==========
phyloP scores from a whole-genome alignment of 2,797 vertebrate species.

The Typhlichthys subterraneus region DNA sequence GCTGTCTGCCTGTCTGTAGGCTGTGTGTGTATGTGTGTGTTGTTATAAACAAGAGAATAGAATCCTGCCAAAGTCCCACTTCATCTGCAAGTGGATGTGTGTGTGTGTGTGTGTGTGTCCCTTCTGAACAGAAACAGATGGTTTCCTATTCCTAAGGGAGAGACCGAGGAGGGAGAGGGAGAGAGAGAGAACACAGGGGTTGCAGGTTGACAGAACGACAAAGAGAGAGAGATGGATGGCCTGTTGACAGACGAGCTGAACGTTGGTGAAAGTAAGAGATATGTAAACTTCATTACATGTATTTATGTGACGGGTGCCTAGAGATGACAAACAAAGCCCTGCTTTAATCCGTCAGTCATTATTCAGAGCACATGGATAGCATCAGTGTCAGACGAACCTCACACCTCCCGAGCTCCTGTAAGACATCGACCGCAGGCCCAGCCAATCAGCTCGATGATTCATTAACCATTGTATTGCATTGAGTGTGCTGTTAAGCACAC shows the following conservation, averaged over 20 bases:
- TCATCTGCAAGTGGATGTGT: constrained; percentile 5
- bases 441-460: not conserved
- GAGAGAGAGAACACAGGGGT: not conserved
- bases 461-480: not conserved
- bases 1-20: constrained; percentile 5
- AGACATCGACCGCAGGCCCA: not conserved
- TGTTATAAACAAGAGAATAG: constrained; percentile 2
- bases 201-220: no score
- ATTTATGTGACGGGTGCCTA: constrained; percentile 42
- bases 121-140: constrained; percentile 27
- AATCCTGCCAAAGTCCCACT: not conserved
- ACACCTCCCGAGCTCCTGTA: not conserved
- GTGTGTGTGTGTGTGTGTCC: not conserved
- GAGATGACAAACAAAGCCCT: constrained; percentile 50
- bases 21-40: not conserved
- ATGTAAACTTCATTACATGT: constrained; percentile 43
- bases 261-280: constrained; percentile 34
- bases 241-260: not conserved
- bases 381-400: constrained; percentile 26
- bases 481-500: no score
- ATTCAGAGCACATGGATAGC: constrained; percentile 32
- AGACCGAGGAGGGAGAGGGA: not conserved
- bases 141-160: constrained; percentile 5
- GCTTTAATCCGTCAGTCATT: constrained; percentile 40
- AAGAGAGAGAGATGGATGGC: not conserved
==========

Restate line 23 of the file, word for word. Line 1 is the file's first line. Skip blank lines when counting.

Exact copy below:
- ATTCAGAGCACATGGATAGC: constrained; percentile 32